So, dive shop number two had a monster compressor, but since they earn their living servicing divers and not air gunners, the only direct fill hose connections they had were the yoke style. After a quick talk about the nuances of all this, the friendly owner figured he ought to go ahead and add a DIN-type fill hose to his collection. Since his compressor wasn’t the limiting factor, it would then be perfectly safe to also fill 4,500 psi tanks.
What You Need to Know About Dive Shops
Question number one is to determine what type of fill hose connections they have available. Obviously, it’s important to make sure that what comes out of their compressor will connect directly to your tank. When the second dive shop acquires a DIN fill hose, I’ll be golden and can get 4,500 psi fills all day long. If your shop must use adapters from a yoke-style, you might find that their max pressure available is less than you need.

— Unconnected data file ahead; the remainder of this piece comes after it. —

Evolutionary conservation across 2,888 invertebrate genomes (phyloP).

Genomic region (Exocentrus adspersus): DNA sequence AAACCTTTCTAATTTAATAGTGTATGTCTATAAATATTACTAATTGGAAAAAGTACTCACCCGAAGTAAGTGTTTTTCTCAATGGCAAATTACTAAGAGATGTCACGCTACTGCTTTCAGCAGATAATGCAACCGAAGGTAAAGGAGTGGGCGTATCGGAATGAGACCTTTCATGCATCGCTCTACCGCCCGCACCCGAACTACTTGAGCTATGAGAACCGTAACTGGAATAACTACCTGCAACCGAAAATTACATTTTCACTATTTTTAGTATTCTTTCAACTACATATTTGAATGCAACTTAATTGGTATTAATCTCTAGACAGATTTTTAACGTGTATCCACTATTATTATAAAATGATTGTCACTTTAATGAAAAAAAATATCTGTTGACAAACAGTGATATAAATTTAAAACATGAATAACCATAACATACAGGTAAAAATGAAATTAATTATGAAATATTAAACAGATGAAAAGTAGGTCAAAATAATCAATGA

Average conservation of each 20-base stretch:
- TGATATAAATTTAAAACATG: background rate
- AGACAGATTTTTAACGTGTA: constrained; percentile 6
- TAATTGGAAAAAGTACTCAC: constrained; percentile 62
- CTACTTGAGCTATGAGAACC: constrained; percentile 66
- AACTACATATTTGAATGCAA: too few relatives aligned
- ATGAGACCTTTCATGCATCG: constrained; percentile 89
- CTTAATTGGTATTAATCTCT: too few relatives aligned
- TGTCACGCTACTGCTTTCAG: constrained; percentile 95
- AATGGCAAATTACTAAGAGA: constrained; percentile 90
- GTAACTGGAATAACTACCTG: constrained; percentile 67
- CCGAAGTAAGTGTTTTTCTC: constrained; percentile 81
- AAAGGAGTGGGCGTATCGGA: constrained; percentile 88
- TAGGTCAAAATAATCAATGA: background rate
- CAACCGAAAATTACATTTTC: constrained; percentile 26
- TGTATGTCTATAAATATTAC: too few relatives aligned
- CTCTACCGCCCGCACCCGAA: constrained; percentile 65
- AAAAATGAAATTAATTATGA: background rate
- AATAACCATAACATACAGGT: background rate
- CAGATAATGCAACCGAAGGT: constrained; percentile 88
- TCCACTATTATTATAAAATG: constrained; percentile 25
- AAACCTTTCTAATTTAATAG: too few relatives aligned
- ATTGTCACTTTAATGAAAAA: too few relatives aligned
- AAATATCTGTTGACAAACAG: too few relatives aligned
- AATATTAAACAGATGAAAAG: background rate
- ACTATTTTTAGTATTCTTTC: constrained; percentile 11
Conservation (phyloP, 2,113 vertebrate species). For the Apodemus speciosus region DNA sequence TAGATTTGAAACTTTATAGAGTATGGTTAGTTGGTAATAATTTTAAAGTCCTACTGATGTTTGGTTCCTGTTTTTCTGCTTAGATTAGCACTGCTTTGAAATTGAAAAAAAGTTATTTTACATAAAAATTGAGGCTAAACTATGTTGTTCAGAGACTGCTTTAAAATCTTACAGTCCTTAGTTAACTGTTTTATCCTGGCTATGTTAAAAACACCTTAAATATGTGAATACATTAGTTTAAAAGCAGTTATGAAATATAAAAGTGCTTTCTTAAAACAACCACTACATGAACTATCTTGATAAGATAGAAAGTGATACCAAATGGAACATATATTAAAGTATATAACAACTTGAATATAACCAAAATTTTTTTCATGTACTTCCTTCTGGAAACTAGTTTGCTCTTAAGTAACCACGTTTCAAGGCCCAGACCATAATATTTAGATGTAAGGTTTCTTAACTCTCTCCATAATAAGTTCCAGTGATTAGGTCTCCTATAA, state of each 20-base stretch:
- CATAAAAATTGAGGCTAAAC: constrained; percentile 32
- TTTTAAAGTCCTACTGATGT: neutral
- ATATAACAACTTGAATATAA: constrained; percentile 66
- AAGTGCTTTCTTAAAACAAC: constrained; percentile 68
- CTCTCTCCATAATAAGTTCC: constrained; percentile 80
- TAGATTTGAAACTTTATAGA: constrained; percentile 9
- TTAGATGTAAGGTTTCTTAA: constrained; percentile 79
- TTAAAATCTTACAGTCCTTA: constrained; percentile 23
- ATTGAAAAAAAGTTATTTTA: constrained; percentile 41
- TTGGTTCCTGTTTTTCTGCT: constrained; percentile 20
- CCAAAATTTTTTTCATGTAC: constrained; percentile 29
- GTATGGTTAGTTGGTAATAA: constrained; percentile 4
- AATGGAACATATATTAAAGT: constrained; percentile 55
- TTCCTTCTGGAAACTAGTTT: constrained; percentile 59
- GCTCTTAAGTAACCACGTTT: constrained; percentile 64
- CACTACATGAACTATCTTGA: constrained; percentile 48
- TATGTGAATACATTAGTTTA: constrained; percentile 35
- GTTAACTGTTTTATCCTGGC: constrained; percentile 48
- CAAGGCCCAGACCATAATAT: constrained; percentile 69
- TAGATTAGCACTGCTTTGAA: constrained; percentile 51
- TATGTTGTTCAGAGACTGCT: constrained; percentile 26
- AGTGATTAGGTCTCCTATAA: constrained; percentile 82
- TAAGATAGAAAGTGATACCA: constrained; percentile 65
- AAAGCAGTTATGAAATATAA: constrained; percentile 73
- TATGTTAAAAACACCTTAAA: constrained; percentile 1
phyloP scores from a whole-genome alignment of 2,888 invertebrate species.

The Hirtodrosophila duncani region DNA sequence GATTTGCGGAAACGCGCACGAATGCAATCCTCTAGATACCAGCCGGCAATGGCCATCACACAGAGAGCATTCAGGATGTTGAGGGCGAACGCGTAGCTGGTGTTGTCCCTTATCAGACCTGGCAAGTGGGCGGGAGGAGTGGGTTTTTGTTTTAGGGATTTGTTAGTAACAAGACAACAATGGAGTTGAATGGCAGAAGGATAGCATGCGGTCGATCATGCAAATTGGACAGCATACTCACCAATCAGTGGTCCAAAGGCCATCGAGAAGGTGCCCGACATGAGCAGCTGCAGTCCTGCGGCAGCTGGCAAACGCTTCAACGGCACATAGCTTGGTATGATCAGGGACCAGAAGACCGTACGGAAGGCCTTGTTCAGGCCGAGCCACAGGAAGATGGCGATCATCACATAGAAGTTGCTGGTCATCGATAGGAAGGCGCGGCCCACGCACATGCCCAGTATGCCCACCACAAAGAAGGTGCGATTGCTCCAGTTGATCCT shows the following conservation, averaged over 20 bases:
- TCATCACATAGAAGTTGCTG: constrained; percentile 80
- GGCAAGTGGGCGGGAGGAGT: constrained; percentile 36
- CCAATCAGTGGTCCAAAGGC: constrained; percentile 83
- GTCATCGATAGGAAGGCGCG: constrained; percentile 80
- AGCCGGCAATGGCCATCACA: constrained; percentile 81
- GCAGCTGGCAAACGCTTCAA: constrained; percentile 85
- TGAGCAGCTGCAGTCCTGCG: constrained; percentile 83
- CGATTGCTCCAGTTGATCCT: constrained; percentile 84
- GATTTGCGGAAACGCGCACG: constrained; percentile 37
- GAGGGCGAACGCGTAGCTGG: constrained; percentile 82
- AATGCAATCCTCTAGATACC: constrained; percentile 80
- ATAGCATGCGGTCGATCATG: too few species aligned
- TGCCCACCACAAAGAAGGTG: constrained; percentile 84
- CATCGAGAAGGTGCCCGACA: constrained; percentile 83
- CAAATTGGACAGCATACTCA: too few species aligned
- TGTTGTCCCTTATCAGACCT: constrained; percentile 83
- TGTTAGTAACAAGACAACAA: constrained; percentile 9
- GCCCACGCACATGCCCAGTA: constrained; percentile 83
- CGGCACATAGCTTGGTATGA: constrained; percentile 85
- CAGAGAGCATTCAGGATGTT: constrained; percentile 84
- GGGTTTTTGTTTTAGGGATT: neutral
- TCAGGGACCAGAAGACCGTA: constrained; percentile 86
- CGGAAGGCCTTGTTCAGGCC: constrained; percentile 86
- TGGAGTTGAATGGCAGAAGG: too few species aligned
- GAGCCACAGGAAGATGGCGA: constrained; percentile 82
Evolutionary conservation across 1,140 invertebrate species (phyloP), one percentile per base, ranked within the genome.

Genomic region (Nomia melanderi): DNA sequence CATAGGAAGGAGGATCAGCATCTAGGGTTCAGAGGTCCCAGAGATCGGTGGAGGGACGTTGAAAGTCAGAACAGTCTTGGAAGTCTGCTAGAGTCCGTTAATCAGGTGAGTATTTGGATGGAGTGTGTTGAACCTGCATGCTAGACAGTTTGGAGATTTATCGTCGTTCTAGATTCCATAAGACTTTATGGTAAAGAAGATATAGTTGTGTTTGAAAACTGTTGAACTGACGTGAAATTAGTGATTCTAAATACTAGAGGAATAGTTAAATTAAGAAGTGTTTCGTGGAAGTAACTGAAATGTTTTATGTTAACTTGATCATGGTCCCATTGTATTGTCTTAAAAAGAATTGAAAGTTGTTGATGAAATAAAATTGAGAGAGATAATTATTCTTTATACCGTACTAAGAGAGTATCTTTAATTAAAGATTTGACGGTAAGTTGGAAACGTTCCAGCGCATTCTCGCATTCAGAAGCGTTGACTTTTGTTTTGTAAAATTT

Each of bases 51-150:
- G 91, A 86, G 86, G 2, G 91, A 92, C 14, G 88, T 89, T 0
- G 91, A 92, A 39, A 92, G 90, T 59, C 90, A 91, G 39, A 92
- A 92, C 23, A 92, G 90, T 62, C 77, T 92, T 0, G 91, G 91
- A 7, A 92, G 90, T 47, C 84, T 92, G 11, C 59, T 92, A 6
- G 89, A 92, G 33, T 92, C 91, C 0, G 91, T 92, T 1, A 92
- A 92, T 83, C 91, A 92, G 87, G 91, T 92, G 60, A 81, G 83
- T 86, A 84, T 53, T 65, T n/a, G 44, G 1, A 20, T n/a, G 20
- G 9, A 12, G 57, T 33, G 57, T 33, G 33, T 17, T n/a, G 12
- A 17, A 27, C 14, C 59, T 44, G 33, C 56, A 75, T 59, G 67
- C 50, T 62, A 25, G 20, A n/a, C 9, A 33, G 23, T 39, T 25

Once you can connect, the very next question is to determine their maximum fill pressure. I suspect most shops can go beyond 4,500, but it’s worth asking first.
Finally, I’ll offer up a tip that dive shop number two’s owner shared with me. He hasn’t rushed out to buy the right parts to fill carbon fiber airgun or paintball tanks in part because he’s had less than ideal experiences with us air gunning types. Apparently, many of the people using his services for fills tend to complain about having to pay the full six dollars even though they’re just topping off a tank, maybe taking it from 2,000 to 3,000 psi. Air is free; it’s the process we’re paying for, so consider that six bucks a cost of filling your tank. That’s how dive shops pay for that five-figure compressor in the back room. They ain’t cheap.
In a future column, we’ll share some tips and information about approaching your local firehouse to get compressed air. It can be done too with the right approach and equipment.